Organisers have unveiled an unconventional route for the 2017 Tour de France featuring many early climbs in a bid to limit the opportunities for strong teams to dominate stages and reward aggressive riders looking to shake up the sport’s most prestigious event.
Race director Christian Prudhomme peppered the 104th race with steep climbs, five of them making their first appearance on the Tour and many early in stages, which will start from Duesseldorf on July 1 and go through five countries before ending in Paris on the 23.
There will be only four summit finishes but attackers will get a chance to make an early impression with two of them coming in the first week, which will end with a gruelling mountain stage in the Jura featuring three daunting out-of-category ascents.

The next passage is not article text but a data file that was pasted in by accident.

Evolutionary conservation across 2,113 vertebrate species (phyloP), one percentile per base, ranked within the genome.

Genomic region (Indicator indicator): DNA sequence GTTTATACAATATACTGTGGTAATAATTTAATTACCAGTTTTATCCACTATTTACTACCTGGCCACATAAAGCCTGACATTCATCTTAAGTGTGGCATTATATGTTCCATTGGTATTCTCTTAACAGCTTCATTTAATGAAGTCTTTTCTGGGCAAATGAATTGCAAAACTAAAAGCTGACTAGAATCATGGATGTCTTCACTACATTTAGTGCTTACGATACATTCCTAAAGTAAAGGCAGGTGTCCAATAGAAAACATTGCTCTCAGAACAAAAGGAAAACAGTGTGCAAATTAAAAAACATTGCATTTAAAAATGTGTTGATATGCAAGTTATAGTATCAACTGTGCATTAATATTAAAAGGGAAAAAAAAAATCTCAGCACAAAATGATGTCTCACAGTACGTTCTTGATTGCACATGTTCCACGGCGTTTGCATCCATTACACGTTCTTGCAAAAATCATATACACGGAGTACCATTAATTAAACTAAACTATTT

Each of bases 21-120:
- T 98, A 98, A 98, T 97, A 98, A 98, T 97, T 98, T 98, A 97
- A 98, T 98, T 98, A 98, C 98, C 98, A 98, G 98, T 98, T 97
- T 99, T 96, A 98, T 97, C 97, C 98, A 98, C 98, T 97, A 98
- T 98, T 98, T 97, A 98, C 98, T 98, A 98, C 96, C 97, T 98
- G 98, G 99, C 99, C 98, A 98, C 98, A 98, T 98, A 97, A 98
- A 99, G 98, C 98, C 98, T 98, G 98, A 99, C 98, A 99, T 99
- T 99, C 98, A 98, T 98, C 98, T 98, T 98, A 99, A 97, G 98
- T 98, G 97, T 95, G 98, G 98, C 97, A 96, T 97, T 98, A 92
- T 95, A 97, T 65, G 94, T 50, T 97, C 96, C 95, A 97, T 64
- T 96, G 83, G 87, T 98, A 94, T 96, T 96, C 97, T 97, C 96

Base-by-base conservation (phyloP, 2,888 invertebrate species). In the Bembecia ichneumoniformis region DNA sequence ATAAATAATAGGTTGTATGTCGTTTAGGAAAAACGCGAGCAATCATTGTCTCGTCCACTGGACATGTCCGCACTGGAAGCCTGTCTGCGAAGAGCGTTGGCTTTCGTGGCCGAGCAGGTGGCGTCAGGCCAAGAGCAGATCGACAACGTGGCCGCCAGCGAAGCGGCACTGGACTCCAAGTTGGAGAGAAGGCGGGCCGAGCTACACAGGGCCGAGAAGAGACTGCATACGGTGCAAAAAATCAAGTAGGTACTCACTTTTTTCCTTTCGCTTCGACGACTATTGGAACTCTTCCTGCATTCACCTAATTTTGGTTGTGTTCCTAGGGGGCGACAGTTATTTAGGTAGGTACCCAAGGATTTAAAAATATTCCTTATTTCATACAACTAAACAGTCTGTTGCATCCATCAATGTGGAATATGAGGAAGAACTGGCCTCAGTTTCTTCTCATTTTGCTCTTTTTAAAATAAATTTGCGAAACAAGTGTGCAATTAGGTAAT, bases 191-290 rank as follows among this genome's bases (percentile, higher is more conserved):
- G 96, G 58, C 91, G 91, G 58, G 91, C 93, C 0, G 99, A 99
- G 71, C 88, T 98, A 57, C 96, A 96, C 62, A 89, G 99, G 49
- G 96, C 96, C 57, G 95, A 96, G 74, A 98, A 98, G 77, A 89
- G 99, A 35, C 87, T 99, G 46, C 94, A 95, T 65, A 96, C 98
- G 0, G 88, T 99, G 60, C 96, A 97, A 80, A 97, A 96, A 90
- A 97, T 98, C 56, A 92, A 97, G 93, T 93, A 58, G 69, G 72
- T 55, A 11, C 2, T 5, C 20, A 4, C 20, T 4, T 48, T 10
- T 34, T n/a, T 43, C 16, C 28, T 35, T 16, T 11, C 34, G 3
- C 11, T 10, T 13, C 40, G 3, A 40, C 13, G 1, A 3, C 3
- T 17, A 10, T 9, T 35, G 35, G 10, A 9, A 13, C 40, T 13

Organisers hope that the top teams will not be able to impose their rule having seen Britain’s all-powerful Team Sky in particular often control many stages with meticulously planned and executed group riding.
The course, which features two short individual time trials — including the penultimate stage in Marseille, starting and ending at the Stade Velodrome — could favour France’s Romain Bardet, who finished second overall this year, four minutes and five seconds behind three-time Tour De France winner Chris Froome.